We propose you an article that Viviane (former team member of the Francophone section of Expatclic) had written on Music Day and on some musical instruments around the world. To put you in the right mood:-)
June 21st…Music Day…
Music Day was launched for the first time in France by the French Minister for Culture and Arts, Jack Lang. It dates back to 1981. Since then 115 countries and 250 cities around the world introduced it in their festivities. It even became National Day in various African countries.
The year 2013 will mark its 31st celebration.
Why is Music Day celebrated on June 21st? According to our calendar, June 21st is the first summer day. A few days later, in the eve of St John’s Day (24 June), bonfires lighted at dusk celebrate the summer solstice, i.e., the longest day and the shortest night in the whole year. Though the tradition is still vivid in small villages, it unfortunately disappeared in bigger cities.
Music Day is therefore a sort of acknowledgement to our ancestors’ customs and habits, as well as a remembrance of traditional St John’s Day celebrations. Ages ago our ancestors would celebrate the sun and warm days. Christianity later introduced St John’s Day and its bonfires. People would play music, sing, and dance around communal bonfires. In Brittany (France), they would even invite the deads by placing empty benches around the bonfire. Do you know why? Just in case the deads would get bored to tears in their graves! They would thus seat, enjoy the warm night and festivities, and feel less alone in their eternity! In the eastern part of France, the Alsatians would also organize fake marriages between young women and men, while in the moutains people would try to drive off thunders, ligthning, and subsequent rains that could ruin harvest time.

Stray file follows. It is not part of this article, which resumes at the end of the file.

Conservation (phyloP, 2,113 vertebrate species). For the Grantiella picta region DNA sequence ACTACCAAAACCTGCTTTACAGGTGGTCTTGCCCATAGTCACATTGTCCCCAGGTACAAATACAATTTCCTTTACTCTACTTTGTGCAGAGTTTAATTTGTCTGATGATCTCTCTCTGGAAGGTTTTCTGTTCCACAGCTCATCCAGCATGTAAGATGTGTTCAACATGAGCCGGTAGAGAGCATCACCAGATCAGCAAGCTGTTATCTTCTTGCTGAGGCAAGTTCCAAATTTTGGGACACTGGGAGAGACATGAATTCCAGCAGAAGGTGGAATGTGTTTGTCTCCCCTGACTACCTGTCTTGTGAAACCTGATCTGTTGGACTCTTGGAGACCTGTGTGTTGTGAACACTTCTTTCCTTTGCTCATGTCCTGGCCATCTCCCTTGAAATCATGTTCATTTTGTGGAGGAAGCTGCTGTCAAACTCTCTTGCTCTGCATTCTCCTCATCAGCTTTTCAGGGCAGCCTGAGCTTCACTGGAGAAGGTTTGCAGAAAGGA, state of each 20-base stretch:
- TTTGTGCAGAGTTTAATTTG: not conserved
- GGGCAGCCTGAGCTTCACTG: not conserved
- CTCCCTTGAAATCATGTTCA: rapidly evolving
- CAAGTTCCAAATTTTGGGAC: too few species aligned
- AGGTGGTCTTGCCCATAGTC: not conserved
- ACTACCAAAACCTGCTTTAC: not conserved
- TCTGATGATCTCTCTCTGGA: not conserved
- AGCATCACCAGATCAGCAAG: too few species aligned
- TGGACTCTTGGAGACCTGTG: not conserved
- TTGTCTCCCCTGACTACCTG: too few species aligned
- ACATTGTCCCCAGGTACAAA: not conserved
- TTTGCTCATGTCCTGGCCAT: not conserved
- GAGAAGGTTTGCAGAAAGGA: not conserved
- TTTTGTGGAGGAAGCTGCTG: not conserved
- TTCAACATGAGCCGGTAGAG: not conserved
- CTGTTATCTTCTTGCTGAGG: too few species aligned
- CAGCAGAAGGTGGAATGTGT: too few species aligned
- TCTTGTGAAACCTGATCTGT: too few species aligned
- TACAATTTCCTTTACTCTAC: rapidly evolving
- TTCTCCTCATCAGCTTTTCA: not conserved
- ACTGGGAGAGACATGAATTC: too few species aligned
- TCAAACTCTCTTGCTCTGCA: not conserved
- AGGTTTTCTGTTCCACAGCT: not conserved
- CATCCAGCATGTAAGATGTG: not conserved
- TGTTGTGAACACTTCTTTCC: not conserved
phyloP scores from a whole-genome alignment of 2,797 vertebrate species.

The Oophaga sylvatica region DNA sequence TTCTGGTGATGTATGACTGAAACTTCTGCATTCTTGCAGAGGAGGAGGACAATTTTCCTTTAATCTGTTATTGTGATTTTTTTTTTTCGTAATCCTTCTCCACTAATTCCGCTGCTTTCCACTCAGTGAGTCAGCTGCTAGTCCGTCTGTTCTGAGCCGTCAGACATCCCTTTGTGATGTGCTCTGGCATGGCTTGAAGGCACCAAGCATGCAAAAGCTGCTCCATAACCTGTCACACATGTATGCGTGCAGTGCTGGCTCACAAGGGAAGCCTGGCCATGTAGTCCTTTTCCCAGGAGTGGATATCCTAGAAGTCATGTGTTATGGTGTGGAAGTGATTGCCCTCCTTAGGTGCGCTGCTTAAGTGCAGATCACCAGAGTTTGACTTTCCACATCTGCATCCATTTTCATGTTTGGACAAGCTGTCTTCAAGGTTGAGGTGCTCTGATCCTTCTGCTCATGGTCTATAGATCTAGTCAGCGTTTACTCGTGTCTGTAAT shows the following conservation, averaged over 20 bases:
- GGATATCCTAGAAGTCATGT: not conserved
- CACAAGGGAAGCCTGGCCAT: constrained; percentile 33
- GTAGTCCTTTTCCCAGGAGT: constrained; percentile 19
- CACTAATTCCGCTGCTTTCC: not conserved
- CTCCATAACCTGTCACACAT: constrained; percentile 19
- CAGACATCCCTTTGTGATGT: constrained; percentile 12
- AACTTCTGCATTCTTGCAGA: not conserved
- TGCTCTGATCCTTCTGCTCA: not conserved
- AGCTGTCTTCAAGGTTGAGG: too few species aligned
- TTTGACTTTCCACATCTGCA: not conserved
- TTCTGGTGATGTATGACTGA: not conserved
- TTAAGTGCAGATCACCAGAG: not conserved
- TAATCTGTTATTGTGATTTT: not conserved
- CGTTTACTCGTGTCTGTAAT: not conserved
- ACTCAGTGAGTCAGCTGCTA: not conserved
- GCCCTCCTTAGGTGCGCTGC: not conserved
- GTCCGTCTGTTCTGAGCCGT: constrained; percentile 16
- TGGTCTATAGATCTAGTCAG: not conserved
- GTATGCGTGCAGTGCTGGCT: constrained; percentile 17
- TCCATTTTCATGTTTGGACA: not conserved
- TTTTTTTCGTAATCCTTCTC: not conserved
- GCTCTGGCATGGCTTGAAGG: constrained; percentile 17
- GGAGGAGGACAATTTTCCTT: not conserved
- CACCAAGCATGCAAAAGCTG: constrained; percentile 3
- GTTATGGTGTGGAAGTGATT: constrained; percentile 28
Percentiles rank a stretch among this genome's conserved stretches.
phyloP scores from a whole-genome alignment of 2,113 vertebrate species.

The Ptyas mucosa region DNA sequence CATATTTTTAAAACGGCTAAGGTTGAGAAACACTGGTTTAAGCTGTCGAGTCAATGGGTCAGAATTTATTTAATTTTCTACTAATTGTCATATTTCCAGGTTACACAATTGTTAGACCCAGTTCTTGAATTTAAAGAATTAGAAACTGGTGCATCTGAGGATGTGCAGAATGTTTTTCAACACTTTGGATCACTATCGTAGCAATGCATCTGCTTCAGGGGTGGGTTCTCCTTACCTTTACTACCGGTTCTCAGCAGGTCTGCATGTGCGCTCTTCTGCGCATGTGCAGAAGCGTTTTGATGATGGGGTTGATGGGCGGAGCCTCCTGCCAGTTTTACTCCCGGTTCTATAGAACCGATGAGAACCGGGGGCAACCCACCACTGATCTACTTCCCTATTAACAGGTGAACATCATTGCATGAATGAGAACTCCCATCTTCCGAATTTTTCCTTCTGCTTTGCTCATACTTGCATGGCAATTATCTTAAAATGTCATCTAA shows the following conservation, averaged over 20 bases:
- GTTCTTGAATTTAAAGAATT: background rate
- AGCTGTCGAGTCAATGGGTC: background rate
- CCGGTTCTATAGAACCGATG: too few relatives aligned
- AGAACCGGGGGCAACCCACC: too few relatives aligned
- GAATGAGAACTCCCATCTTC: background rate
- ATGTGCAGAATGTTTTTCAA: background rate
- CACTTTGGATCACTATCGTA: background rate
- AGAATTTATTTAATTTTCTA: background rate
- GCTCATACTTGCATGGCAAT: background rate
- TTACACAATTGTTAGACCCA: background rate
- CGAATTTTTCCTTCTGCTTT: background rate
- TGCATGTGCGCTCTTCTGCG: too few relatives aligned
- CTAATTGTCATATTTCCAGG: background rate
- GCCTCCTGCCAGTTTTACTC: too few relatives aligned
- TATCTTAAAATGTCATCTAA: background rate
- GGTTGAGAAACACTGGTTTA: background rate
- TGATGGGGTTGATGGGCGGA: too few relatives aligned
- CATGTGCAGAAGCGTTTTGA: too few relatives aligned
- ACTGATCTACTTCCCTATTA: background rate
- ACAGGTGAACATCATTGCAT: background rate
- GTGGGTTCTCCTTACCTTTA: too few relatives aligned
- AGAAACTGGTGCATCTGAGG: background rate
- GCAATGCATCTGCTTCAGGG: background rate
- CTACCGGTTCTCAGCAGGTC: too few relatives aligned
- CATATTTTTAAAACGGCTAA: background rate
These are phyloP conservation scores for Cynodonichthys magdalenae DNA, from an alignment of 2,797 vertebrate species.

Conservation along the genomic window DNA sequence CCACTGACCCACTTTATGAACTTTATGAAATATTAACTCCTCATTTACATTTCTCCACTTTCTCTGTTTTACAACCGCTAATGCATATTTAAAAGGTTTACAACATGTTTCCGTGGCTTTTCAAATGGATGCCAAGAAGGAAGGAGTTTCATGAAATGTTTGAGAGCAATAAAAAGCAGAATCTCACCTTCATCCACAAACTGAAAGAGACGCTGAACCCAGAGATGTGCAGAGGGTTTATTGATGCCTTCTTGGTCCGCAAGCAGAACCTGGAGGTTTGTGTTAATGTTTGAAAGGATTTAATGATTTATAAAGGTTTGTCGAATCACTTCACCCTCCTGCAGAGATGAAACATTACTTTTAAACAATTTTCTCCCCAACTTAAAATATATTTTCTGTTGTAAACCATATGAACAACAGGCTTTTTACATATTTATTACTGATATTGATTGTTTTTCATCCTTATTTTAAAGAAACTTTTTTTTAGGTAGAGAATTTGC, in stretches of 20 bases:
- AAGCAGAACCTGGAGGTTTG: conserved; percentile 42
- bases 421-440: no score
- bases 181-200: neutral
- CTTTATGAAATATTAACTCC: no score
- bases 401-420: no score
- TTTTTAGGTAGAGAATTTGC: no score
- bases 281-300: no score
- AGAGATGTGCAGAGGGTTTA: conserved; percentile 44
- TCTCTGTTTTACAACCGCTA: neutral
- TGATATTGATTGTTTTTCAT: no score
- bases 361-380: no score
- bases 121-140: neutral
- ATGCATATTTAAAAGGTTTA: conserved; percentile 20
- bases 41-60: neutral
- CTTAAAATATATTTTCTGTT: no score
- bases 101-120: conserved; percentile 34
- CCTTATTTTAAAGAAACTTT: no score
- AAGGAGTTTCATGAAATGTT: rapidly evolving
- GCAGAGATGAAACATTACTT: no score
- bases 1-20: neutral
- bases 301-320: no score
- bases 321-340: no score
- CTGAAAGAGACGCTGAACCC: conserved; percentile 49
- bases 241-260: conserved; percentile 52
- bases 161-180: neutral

With the passing years Music Day became international and now makes us dream of faraway places.
If you want to learn more about the French festivities for the year 2005 just click on this link
Music Day also gives us the opportunity to either discover or learn more about music instruments from every corner of the world.
Let’s introduce some of them.
The Japanese word taiko refers to the various types of drums that can be found in Japan. Korean and Chinese people introduced them in Japan during the VIIth century. Traditionally this type of drum is a wooden barrel whose top is covered with either buck- or horseskin. Its drumsticks are named bachi. Odile who lives in Tokyo had the opportunity to attend a concert in the Sado Island (Japan). “The musicians use up a great deal of energy beating their drums”, stresses Odile.
Another Japanese instrument is koto, a zither that was also introduced by Korean and Chinese people in the course of the VIth century. Formerly, it was named wagon, had only five strings, and was less than 1 meter in length. Nowadays it has at least 13 strings (actually, the number of strings may reach up to 30 strings, even 50 strings) made of silk, and is usually 1 meter 60 to 2 meters long. Its sound box is made of Paulownia wood. Each string has its own bridge placed along the sound box, thus providing the string tone.
South-East Asia and Indonesia
The Indonesian word gamelan comes from its parent word gamel which means ‘mallet’.
Gamelan corresponds to a traditional orchestra in Indonesia. It consists of various percussion instruments, including gongs, metallophones, drums, bowed and plucked stringed-instruments, flutes, etc. They are termed kenong , ketuk , bonang , kedang , saron , rebab , etc. If you click on the previous link, you will be able to listen to either Balinese or Javanese gamelan, as these orchestra are mainly found in Java Islands and Bali. They would have been introduced in both places during the course of the VIIIth and IXth centuries. Chorus and soloists accompany the instruments. A chorus may be composed of either women ( pesinden ) or men ( gerondan ).
Javanese gamelan has two main rhythms:
Pelog , a seven-notes rhythm with irregular intervals and female tone, is related to human and social relationships, as well as to melancholy.
Slendro , a cheerful, though more severe, five-notes rhythm with male tone, is mainly used in shadow puppet shows.
Gamelan music has been said to be “only comparable with two things: moonlight and water springing up”. Indeed, this music is pure and almost as mysterious as the moonlight that may all of a sudden change like water springing up…